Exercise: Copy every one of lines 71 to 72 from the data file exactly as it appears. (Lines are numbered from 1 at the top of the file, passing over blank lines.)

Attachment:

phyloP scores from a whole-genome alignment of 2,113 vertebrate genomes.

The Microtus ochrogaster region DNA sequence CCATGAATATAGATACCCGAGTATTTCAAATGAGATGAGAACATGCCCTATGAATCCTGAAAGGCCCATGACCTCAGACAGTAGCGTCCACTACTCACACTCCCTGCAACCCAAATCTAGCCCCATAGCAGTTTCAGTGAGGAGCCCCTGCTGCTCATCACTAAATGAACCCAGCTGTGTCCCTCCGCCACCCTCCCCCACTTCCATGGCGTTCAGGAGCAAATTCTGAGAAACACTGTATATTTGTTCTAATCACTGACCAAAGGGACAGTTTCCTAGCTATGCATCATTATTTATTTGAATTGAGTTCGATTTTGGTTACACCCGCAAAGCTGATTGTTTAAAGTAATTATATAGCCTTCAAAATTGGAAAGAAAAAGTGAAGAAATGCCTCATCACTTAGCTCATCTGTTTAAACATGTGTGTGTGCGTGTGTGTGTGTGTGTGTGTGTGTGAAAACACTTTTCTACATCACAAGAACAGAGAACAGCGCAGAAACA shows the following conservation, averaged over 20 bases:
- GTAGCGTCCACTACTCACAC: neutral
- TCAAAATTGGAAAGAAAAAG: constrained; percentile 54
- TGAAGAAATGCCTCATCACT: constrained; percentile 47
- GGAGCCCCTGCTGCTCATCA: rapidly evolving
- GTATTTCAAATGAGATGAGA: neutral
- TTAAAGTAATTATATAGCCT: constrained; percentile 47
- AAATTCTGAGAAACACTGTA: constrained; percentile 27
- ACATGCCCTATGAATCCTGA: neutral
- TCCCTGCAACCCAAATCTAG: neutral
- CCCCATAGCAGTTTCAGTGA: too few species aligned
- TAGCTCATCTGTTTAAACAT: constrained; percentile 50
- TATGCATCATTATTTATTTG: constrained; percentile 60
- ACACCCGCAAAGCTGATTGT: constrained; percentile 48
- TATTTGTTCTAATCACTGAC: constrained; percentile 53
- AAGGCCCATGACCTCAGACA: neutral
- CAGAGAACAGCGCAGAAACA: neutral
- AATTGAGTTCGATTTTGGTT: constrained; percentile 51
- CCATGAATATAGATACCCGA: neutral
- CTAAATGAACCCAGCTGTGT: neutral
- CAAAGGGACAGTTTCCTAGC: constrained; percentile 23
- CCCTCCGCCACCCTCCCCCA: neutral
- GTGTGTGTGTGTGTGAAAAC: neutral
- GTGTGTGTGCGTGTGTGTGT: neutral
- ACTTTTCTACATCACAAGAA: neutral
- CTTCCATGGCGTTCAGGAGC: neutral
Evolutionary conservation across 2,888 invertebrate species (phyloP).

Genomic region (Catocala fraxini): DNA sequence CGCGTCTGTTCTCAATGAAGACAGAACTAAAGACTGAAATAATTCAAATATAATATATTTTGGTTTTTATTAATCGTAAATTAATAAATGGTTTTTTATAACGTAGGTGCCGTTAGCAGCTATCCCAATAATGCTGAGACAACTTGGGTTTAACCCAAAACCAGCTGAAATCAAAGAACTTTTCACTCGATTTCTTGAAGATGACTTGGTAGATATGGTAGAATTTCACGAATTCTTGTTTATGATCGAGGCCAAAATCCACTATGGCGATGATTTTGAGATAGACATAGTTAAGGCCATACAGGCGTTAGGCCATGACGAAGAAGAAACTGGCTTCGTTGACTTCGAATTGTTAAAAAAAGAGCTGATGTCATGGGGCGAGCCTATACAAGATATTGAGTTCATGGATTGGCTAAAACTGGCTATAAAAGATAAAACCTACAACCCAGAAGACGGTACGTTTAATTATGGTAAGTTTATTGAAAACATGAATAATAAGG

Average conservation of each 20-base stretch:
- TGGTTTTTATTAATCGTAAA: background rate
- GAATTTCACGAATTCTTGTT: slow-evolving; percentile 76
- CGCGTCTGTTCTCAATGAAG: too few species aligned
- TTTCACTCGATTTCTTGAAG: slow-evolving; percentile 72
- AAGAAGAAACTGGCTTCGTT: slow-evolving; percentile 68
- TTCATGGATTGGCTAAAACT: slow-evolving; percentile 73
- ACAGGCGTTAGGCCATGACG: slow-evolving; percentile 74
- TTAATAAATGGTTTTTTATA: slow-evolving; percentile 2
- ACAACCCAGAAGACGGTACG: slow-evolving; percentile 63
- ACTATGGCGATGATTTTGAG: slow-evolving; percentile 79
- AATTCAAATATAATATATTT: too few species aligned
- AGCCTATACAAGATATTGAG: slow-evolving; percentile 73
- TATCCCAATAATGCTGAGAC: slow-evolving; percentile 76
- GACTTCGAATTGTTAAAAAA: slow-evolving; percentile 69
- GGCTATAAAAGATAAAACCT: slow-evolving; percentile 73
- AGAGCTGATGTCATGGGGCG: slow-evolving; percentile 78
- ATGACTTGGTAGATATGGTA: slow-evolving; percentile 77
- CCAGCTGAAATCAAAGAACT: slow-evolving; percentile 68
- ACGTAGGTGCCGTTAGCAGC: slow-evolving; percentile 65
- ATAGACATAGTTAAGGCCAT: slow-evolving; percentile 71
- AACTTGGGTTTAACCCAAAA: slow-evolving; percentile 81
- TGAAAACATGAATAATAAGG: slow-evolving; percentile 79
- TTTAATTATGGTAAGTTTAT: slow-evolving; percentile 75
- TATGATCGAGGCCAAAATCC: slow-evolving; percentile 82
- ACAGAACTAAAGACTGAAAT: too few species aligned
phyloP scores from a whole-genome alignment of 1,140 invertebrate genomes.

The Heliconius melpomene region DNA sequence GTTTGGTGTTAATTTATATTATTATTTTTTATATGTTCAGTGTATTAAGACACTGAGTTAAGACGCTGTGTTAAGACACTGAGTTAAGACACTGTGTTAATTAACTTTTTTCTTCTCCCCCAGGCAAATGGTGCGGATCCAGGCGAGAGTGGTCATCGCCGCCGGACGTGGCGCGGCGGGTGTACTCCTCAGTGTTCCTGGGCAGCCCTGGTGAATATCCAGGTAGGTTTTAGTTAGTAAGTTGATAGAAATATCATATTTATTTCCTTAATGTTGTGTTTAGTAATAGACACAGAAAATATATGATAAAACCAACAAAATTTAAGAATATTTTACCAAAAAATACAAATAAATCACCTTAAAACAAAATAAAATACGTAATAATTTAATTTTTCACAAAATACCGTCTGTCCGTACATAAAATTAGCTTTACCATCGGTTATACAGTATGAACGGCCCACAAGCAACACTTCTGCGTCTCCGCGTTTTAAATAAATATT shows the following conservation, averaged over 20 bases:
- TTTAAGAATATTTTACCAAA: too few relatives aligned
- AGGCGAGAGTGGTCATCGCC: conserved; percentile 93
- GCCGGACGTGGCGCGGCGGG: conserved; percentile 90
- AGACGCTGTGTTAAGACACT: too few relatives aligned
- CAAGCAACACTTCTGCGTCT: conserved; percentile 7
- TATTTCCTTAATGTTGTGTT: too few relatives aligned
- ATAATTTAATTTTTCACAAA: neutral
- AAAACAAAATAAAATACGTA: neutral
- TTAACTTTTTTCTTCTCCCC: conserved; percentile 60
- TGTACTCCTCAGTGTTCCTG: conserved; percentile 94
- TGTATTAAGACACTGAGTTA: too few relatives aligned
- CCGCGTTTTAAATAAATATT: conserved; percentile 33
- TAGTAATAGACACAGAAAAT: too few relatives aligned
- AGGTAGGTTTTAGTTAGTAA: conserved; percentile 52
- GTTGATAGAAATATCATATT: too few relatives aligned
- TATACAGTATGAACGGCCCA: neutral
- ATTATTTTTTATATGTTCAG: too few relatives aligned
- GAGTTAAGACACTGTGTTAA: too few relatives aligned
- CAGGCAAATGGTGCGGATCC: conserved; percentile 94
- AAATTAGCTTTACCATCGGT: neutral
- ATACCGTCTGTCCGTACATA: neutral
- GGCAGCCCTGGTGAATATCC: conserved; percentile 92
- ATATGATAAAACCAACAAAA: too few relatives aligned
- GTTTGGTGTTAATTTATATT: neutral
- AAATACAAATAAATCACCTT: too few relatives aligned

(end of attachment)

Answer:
- AGGTAGGTTTTAGTTAGTAA: conserved; percentile 52
- GTTGATAGAAATATCATATT: too few relatives aligned